The origins of heroin in the US have shifted considerably over the years. Heroin has been a drug of abuse in this country for well over a century. Heroin was first synthesized by C.R. Alder Wright in 1874 but was not widely manufactured until 1895 when it was marketed by the drug company Bayer as a non-addictive alternative to morphine. Its non-addictive properties however were significantly misjudged and it soon became a popular recreational drug across the country. For most of the 20th century a vast majority of the heroin which was smuggled into the US originated from Southwest and Southeast Asia, however the overall amount of the drug was relatively small compared to other substances.
It did see a slight uptick in use in the 1970s as soldiers returning from the US conflict in Vietnam returned home having gotten themselves hooked on the drug while overseas. This led to an increase in heroin trafficking from Asia as the black market moved to meet the increased demand. However, by the time cocaine began to overtake the country in the last 1970s and early 1980s heroin’s popularity began to fade. As the demand for heroin began to be overtaken by cocaine, drug traffickers from South American countries like Colombia began to become much more prominent. For most of the 1980s and into the early 1990s South American drug cartels focused almost exclusively on smuggling cocaine and marijuana into the US in order to meet the demand for those drugs at the time.
Opiates began to make a comeback in the 1990s as cocaine’s popularity began to fade. The massive increase in prescriptions for opioid painkillers during this time introduced an entire new generation to opioid drugs, which had become somewhat uncommon during the previous decade. This influx of opioid pain killers began to sink its teeth into those who were predisposed to drug addiction and the opioid epidemic was officially born. As opioid users began to learn that street drugs like heroin, which are chemically very similar to prescription opioids, were not only cheaper but more potent the demand for it began to grow quite rapidly.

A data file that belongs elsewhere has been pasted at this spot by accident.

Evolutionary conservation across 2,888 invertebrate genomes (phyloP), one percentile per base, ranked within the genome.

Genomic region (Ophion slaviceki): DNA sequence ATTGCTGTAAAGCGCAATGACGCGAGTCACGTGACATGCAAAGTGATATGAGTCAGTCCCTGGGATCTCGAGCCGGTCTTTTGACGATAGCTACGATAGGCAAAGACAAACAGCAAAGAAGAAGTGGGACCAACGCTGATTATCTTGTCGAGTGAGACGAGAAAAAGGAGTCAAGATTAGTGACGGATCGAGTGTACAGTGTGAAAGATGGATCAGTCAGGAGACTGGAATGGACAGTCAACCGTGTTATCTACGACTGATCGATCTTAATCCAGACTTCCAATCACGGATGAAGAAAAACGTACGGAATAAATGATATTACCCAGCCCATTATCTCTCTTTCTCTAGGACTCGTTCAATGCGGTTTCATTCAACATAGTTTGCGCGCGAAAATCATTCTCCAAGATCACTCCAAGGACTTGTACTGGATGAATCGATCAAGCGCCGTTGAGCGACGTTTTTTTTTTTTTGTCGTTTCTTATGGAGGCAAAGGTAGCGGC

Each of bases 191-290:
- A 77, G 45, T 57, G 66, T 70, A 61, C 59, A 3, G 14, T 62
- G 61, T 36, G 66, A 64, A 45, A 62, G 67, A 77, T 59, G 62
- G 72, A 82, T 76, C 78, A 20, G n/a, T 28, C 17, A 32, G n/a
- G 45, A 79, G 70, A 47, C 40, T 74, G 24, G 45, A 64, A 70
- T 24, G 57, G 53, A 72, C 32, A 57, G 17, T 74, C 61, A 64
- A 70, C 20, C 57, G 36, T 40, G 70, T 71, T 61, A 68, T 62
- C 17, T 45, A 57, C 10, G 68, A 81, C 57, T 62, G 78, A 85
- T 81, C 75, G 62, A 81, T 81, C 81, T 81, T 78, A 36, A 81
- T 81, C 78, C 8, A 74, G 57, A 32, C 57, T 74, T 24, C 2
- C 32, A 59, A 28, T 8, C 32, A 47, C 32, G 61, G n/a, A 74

The now powerful Mexican and South American drug syndicates, looking to supplement losses from the decreasing demand for cocaine, began to produce more heroin as the demand within the United States continued to grow.
Heroin trafficking today
Today, while some Asian countries like Afghanistan produce significant amounts of heroin, most of the heroin which enters the US is grown and produced in Mexico and South American countries such as Colombia. The vast networks which were established for the trafficking of cocaine in previous decades was simply transitioned to heroin as a reaction to the shifting of demand in the black markets of America. As a result, heroin from Southwestern and Southeastern Asia has become much less common across the country.
As prescription pain killers continued to become more and more available in America, more people found themselves addicted to opiates which has resulted in the demand for drugs like heroin to increase at a massive rate. The United Nations has estimated that the global heroin market is in excess of $55 billion dollars currently. That is an awful lot of economic incentive for criminal organizations to grow, manufacture and smuggle drugs like heroin across the globe. This is particularly true for the US market as the high number of heroin addicts and amount of disposable income has created a financial windfall for Mexican drug cartels in particular.